My daughter decided to join me for some easy hikes in Contra Costa County one
Saturday, most of them inside Mt. Diablo State Park. It had been a few months
since she last joined me so I was thrilled to have her along. I imagine not too
many 17yr-olds would be so accomodating. It was expected to be warm today, so
we got an early start in an effort to beat the heat. Leaving San Jose around
6:30a, we got to the start of the first hike an hour later. It would be almost
noon before we were done, by which time the day had warmed considerably and we
were glad to call it day.
The Dougherty Hills are located east of Interstate 680, between the cities of
San Ramon to the north and Dublin to the south, in the Mt. Diablo foothills.
Most of this collection of hills, really a single 4mi-long ridgeline, have been
set aside as open space as the surrounding valleys continue to be developed.
While one can make a much longer hike of this by starting at the southern end
at the corner of Stagecoach Rd and Amador Valley Blvd, we chose to use the
easier approach from a TH near the end of Bridle Ct. A paved
access trail goes between two homes in this upscale neighborhood, open
to both pedestrians and bikes (and probably equestrians). The pavement soon ends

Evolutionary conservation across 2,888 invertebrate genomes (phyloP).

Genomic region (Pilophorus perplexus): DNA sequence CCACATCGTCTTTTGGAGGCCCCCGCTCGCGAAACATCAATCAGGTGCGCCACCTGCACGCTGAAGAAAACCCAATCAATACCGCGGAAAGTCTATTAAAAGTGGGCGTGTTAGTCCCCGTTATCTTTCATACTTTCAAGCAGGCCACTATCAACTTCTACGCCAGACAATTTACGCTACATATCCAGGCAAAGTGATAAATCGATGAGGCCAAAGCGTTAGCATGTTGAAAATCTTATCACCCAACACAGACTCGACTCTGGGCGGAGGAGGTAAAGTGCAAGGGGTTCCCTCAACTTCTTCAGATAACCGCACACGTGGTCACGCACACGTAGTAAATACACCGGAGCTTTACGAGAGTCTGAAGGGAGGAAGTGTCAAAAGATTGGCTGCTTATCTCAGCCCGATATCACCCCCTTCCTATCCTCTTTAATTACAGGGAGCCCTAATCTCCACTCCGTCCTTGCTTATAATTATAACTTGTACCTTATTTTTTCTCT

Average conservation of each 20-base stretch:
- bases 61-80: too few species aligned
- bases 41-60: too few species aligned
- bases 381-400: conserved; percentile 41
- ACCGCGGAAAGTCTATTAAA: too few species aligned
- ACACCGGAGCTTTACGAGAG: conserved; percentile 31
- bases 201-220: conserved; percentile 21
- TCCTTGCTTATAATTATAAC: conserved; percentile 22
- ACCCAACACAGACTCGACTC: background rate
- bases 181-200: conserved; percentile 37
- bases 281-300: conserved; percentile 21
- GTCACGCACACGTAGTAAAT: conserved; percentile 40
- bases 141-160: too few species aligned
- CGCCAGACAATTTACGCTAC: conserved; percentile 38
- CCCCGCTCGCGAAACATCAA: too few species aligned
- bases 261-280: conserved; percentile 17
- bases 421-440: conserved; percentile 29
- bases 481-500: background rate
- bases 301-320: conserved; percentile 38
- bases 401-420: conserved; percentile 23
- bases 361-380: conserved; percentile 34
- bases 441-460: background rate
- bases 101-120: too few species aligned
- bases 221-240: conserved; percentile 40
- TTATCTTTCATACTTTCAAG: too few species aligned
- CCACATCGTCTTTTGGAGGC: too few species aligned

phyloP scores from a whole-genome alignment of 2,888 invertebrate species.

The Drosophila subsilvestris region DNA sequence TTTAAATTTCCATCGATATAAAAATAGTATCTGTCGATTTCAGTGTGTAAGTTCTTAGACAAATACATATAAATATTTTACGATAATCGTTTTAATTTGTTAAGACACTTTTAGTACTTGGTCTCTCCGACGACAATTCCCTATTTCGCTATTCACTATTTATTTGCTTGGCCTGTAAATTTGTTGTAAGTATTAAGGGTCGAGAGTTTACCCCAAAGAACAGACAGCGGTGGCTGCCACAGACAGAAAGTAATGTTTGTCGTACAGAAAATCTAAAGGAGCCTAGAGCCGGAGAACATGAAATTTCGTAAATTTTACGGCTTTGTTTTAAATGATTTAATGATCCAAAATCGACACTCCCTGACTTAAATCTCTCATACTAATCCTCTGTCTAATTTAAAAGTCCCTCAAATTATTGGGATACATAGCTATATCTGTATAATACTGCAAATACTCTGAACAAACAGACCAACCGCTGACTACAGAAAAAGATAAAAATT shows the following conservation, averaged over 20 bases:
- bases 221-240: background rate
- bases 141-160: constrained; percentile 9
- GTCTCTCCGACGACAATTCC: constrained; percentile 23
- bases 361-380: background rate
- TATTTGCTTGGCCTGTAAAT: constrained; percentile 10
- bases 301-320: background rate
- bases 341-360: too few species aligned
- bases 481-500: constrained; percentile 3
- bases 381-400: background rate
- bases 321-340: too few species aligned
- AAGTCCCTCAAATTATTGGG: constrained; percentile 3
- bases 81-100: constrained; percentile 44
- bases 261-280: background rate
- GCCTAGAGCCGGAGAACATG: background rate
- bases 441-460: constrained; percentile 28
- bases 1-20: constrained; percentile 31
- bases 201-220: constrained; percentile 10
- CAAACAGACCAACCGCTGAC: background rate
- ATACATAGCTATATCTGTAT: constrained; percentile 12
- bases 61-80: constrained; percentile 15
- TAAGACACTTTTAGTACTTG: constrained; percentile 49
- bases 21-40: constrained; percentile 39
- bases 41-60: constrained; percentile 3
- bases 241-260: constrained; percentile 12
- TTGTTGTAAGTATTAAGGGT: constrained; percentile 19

where it meets a gravel road rising to a couple of water tanks on the ridge as
well as the Dougherty Hills Trail that follows the crest of the ridge for most
of its length. A cattle gate lets you know the hills are still used for
grazing purposes and other signs let you know a gas pipeline has been
buried underneath the main trail along the ridge. The hills are almost
entirely grass-covered with almost no trees or shrubs, leaving views open
across the southern part of the county. We reached the grassy knoll
marking the highpoint in less than half
an hour and soon thereafter returned via the same route.
Fossil Ridge is located in Mt. Diablo State Park just past the pay booth on
South Gate Rd. An old road
serves as a trail that follows along the north side
of the ridge and appears to see little traffic. Unfortunately the trail does
not go over the highpoint, nor does any semblance of a use trail. Jackie took
a look at the tall grass I was about to plow through and declared she wasn't
going join me for the 2-3 extra minutes to climb to the top. I blamed her not
in the least - if I wasn't so obsessed myself I would have said the same thing.
I knew I would pay for this with another hundred stickers to be removed from
my shoes and socks immediately afterwards. I wallowed through the grass up the
south side of the highpoint, took a few photos
from the top and then started
down the northeast side of the ridge where I ran across Jackie
on her way back.
She patiently waited while I took off my shoes and socks to pluck the stickers
from them, resigned to the fact that her father was sort of an odd bird. We
spent just about 30min on this one.
One of the most popular parts of the state park is Rock City,
adjacent to where
we had parked for Fossil Ridge. Rock City has a collection of sandstone rocks
that are a hit with kids of all ages. Sadly, they have been loved so much over
the years that there are countless names and dates carved all over them. The
most impressive of the lot is Sentinel Rock which can be reached by a